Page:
Decades ago these sort of feelings would have been kept to yourself and if you did mention them you would have been tod get a grip and sort yourself out and thats what you would have done. Nowadays its always someone elses fault and todays generation have no qualms about letting everyone know their tides of wow as though they are a victim. This is the results of 30 years enforced liberalism on our society which has seen all morals and values swept away. stevegg
  • Score: 0

6:25pm Wed 2 Jan 13

Jan Van-Winkel says...

Perhaps it starts in infant school. If children are not allowed to compete and learn to lose then they fail to learn coping skills. If you can't manage the egg and spoon race then try the sack race or similar until you find what you can do.

Unfortunately, as stated above, years of liberalism has eroded this part of a child's foundation learning. Bring back competition, we are not all the same. There will be winners, losers and, indeed, tears and tantrums. But, coping skills will be learned.

Re-draft the examination system. Not everyone will pass, that's life. Life is a competition, the workplace is competitive. There will be those who fail. I was one of them and had to stay on at school to get the results I needed for the career I had chosen. My fault, I didn't work hard enough. No one else to blame.

Before anyone gets on the 'dysfunctional family' band-wagon, the end of both the first and the second world wars saw a great many dysfunctional and one-parent families. The children of these two periods seemed to manage. However, they did not have liberal idealism thrust upon them encouraging them to abdicate responsibility for their actions.

Many youngsters today speak of their 'rights' and believe these theirs without question. There seems to be much less talk of 'responsibilities'. During my schooling, rights and responsibilities were inseparable, one could not exist without the other.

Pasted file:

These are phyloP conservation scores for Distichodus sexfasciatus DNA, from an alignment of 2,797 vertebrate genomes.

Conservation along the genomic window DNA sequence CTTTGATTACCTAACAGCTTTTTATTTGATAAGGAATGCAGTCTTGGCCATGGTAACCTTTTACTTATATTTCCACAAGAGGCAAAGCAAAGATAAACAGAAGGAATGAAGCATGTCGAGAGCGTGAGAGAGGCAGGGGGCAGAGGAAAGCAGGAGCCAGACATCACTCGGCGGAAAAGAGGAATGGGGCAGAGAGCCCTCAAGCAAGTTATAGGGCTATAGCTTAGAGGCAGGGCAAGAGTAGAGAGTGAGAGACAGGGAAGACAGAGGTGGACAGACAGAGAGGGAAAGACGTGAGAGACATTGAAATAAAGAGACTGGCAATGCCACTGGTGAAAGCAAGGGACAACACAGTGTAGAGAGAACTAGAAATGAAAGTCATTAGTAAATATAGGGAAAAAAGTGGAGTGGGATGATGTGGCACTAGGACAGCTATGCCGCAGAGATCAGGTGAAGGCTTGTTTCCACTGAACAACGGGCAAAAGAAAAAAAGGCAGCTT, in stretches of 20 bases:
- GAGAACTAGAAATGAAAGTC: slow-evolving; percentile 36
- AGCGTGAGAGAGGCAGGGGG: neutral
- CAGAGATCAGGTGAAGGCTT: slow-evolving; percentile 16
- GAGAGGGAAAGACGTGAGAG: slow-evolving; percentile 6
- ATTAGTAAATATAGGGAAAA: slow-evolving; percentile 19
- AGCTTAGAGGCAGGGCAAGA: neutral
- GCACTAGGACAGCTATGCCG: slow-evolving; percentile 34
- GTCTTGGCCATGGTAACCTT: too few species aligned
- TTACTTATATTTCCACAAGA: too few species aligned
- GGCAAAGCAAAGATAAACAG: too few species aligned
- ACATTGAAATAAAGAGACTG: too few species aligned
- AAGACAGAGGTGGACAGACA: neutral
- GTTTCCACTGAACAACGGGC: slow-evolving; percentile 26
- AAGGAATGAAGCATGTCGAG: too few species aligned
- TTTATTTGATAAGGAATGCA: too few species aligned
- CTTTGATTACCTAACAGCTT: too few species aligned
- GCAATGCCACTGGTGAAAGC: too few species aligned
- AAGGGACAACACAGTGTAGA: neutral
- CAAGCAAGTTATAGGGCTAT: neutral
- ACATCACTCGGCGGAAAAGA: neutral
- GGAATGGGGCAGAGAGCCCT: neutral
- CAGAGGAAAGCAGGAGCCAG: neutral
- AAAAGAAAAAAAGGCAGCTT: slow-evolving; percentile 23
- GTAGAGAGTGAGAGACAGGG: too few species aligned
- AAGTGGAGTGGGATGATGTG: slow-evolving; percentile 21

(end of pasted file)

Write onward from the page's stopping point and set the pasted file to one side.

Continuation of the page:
Is anyone in Government brave enough to bite the bullet and do the necessary?
Perhaps it starts in infant school. If children are not allowed to compete and learn to lose then they fail to learn coping skills. If you can't manage the egg and spoon race then try the sack race or similar until you find what you can do. Unfortunately, as stated above, years of liberalism has eroded this part of a child's foundation learning. Bring back competition, we are not all the same. There will be winners, losers and, indeed, tears and tantrums. But, coping skills will be learned. Re-draft the examination system. Not everyone will pass, that's life. Life is a competition, the workplace is competitive. There will be those who fail. I was one of them and had to stay on at school to get the results I needed for the career I had chosen. My fault, I didn't work hard enough. No one else to blame. Before anyone gets on the 'dysfunctional family' band-wagon, the end of both the first and the second world wars saw a great many dysfunctional and one-parent families. The children of these two periods seemed to manage. However, they did not have liberal idealism thrust upon them encouraging them to abdicate responsibility for their actions. Many youngsters today speak of their 'rights' and believe these theirs without question. There seems to be much less talk of 'responsibilities'. During my schooling, rights and responsibilities were inseparable, one could not exist without the other. Is anyone in Government brave enough to bite the bullet and do the necessary? Jan Van-Winkel
  • Score: 0

9:39pm Wed 2 Jan 13

Savant_NE says...

It's heartbreaking to see a youngster leaving school /college eager to prove they are capable of work and show their skills, only to be disheartened by the lack of interest or opportunity to get that first pay packet.Also,a lot are now are looking for alternatives to University because they are frightened off by the £9000 course fee loan , £7000 accommodation loan , and then there are the living expenses.With no job opportunities they are loosing their sense of direction.How to get into work without getting into debt.With more people working past retirement age,the government needs to show us the 'big plan' they have in mind to accommodate all the available workforce.